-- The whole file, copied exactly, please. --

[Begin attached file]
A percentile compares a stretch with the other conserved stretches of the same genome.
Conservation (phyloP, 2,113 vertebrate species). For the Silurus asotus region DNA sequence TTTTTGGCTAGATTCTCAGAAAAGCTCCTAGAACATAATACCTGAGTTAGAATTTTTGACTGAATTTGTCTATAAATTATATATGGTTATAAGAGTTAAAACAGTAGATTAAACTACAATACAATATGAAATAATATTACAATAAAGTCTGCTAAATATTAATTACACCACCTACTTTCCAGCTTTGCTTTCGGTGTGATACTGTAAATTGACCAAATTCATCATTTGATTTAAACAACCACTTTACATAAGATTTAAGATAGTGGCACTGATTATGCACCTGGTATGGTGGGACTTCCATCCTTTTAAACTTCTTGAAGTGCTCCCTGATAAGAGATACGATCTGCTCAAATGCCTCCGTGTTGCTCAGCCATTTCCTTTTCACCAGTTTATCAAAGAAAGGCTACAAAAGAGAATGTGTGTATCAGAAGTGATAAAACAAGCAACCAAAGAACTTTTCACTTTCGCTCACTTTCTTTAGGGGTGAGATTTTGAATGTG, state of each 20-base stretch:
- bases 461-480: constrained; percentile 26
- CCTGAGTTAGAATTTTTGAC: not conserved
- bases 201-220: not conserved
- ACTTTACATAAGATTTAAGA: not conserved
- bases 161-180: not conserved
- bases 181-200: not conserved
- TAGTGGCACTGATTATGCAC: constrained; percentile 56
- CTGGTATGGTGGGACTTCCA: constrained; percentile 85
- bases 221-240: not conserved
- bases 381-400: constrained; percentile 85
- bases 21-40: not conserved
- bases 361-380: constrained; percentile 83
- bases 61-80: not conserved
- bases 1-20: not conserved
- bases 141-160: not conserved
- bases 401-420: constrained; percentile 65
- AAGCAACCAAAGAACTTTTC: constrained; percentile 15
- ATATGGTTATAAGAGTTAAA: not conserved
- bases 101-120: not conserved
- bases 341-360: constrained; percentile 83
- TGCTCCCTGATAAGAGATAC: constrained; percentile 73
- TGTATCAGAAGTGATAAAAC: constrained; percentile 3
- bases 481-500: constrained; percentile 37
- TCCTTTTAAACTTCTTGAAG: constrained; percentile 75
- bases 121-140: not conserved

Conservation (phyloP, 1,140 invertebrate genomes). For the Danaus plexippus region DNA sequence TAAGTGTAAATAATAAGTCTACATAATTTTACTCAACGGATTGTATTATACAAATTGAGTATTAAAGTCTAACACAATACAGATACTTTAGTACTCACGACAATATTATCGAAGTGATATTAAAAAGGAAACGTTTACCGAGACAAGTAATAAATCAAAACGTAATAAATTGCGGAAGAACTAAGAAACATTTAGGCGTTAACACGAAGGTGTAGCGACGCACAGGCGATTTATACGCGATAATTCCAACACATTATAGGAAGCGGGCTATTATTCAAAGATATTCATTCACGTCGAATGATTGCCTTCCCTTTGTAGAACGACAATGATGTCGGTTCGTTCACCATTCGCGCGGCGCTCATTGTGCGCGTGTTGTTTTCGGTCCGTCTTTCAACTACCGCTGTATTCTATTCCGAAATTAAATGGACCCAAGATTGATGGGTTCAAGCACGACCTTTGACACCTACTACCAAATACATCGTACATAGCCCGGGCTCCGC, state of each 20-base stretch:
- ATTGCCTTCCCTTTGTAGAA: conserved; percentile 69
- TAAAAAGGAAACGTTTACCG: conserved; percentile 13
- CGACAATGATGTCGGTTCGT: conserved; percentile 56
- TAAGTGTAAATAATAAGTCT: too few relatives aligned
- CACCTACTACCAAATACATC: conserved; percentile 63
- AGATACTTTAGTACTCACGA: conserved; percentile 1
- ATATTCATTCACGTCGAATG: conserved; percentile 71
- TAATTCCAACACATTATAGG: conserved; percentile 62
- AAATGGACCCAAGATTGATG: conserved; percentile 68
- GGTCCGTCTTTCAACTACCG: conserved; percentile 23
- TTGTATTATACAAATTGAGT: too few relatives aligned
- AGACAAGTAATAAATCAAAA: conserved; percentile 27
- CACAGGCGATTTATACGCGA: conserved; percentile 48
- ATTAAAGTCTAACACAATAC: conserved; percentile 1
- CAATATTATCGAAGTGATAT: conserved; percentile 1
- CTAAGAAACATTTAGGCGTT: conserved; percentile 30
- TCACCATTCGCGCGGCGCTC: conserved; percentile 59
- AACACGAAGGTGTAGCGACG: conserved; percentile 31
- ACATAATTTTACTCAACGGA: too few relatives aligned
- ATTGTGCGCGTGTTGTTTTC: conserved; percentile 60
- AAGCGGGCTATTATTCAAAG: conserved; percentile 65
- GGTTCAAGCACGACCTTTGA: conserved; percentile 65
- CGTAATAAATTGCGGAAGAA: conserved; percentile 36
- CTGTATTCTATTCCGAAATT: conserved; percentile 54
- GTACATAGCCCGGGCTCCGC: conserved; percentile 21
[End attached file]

A percentile compares a stretch with the other conserved stretches of the same genome.
Conservation (phyloP, 2,113 vertebrate species). For the Silurus asotus region DNA sequence TTTTTGGCTAGATTCTCAGAAAAGCTCCTAGAACATAATACCTGAGTTAGAATTTTTGACTGAATTTGTCTATAAATTATATATGGTTATAAGAGTTAAAACAGTAGATTAAACTACAATACAATATGAAATAATATTACAATAAAGTCTGCTAAATATTAATTACACCACCTACTTTCCAGCTTTGCTTTCGGTGTGATACTGTAAATTGACCAAATTCATCATTTGATTTAAACAACCACTTTACATAAGATTTAAGATAGTGGCACTGATTATGCACCTGGTATGGTGGGACTTCCATCCTTTTAAACTTCTTGAAGTGCTCCCTGATAAGAGATACGATCTGCTCAAATGCCTCCGTGTTGCTCAGCCATTTCCTTTTCACCAGTTTATCAAAGAAAGGCTACAAAAGAGAATGTGTGTATCAGAAGTGATAAAACAAGCAACCAAAGAACTTTTCACTTTCGCTCACTTTCTTTAGGGGTGAGATTTTGAATGTG, state of each 20-base stretch:
- bases 461-480: constrained; percentile 26
- CCTGAGTTAGAATTTTTGAC: not conserved
- bases 201-220: not conserved
- ACTTTACATAAGATTTAAGA: not conserved
- bases 161-180: not conserved
- bases 181-200: not conserved
- TAGTGGCACTGATTATGCAC: constrained; percentile 56
- CTGGTATGGTGGGACTTCCA: constrained; percentile 85
- bases 221-240: not conserved
- bases 381-400: constrained; percentile 85
- bases 21-40: not conserved
- bases 361-380: constrained; percentile 83
- bases 61-80: not conserved
- bases 1-20: not conserved
- bases 141-160: not conserved
- bases 401-420: constrained; percentile 65
- AAGCAACCAAAGAACTTTTC: constrained; percentile 15
- ATATGGTTATAAGAGTTAAA: not conserved
- bases 101-120: not conserved
- bases 341-360: constrained; percentile 83
- TGCTCCCTGATAAGAGATAC: constrained; percentile 73
- TGTATCAGAAGTGATAAAAC: constrained; percentile 3
- bases 481-500: constrained; percentile 37
- TCCTTTTAAACTTCTTGAAG: constrained; percentile 75
- bases 121-140: not conserved

Conservation (phyloP, 1,140 invertebrate genomes). For the Danaus plexippus region DNA sequence TAAGTGTAAATAATAAGTCTACATAATTTTACTCAACGGATTGTATTATACAAATTGAGTATTAAAGTCTAACACAATACAGATACTTTAGTACTCACGACAATATTATCGAAGTGATATTAAAAAGGAAACGTTTACCGAGACAAGTAATAAATCAAAACGTAATAAATTGCGGAAGAACTAAGAAACATTTAGGCGTTAACACGAAGGTGTAGCGACGCACAGGCGATTTATACGCGATAATTCCAACACATTATAGGAAGCGGGCTATTATTCAAAGATATTCATTCACGTCGAATGATTGCCTTCCCTTTGTAGAACGACAATGATGTCGGTTCGTTCACCATTCGCGCGGCGCTCATTGTGCGCGTGTTGTTTTCGGTCCGTCTTTCAACTACCGCTGTATTCTATTCCGAAATTAAATGGACCCAAGATTGATGGGTTCAAGCACGACCTTTGACACCTACTACCAAATACATCGTACATAGCCCGGGCTCCGC, state of each 20-base stretch:
- ATTGCCTTCCCTTTGTAGAA: conserved; percentile 69
- TAAAAAGGAAACGTTTACCG: conserved; percentile 13
- CGACAATGATGTCGGTTCGT: conserved; percentile 56
- TAAGTGTAAATAATAAGTCT: too few relatives aligned
- CACCTACTACCAAATACATC: conserved; percentile 63
- AGATACTTTAGTACTCACGA: conserved; percentile 1
- ATATTCATTCACGTCGAATG: conserved; percentile 71
- TAATTCCAACACATTATAGG: conserved; percentile 62
- AAATGGACCCAAGATTGATG: conserved; percentile 68
- GGTCCGTCTTTCAACTACCG: conserved; percentile 23
- TTGTATTATACAAATTGAGT: too few relatives aligned
- AGACAAGTAATAAATCAAAA: conserved; percentile 27
- CACAGGCGATTTATACGCGA: conserved; percentile 48
- ATTAAAGTCTAACACAATAC: conserved; percentile 1
- CAATATTATCGAAGTGATAT: conserved; percentile 1
- CTAAGAAACATTTAGGCGTT: conserved; percentile 30
- TCACCATTCGCGCGGCGCTC: conserved; percentile 59
- AACACGAAGGTGTAGCGACG: conserved; percentile 31
- ACATAATTTTACTCAACGGA: too few relatives aligned
- ATTGTGCGCGTGTTGTTTTC: conserved; percentile 60
- AAGCGGGCTATTATTCAAAG: conserved; percentile 65
- GGTTCAAGCACGACCTTTGA: conserved; percentile 65
- CGTAATAAATTGCGGAAGAA: conserved; percentile 36
- CTGTATTCTATTCCGAAATT: conserved; percentile 54
- GTACATAGCCCGGGCTCCGC: conserved; percentile 21